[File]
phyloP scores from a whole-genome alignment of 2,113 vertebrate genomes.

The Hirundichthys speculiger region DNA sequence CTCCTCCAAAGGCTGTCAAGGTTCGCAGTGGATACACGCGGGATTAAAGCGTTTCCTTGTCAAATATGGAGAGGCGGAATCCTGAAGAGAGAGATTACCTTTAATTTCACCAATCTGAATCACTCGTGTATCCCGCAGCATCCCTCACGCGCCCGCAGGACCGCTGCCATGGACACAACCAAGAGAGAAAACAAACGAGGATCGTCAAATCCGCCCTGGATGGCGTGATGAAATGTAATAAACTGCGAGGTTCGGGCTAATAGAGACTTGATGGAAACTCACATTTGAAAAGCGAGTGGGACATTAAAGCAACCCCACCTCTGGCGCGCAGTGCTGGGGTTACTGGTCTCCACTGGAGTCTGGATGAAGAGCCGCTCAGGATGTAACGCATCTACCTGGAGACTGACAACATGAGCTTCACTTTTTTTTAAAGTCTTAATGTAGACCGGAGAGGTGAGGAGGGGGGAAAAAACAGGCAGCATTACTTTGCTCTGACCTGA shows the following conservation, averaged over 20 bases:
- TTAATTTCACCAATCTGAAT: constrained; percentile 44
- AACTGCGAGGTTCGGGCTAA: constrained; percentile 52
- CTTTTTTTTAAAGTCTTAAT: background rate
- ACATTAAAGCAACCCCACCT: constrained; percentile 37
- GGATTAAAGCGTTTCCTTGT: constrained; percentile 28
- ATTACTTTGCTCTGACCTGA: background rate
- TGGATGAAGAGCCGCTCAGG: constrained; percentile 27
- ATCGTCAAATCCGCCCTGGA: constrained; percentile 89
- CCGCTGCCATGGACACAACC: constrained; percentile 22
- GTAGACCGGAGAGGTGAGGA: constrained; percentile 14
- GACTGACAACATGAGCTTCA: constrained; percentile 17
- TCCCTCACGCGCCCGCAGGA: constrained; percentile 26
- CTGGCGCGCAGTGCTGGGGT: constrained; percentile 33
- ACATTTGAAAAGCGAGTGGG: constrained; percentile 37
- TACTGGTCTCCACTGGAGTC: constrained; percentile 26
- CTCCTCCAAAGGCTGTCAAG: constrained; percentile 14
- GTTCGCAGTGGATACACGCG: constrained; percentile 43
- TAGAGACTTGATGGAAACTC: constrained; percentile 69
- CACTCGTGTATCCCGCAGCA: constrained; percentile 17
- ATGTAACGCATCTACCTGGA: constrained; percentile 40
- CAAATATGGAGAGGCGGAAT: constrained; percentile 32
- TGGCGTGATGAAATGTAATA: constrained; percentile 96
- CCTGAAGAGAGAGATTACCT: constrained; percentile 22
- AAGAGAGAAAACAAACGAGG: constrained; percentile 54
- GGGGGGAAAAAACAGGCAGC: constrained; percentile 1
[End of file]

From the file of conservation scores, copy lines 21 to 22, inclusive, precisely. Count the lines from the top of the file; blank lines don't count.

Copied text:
- CACTCGTGTATCCCGCAGCA: constrained; percentile 17
- ATGTAACGCATCTACCTGGA: constrained; percentile 40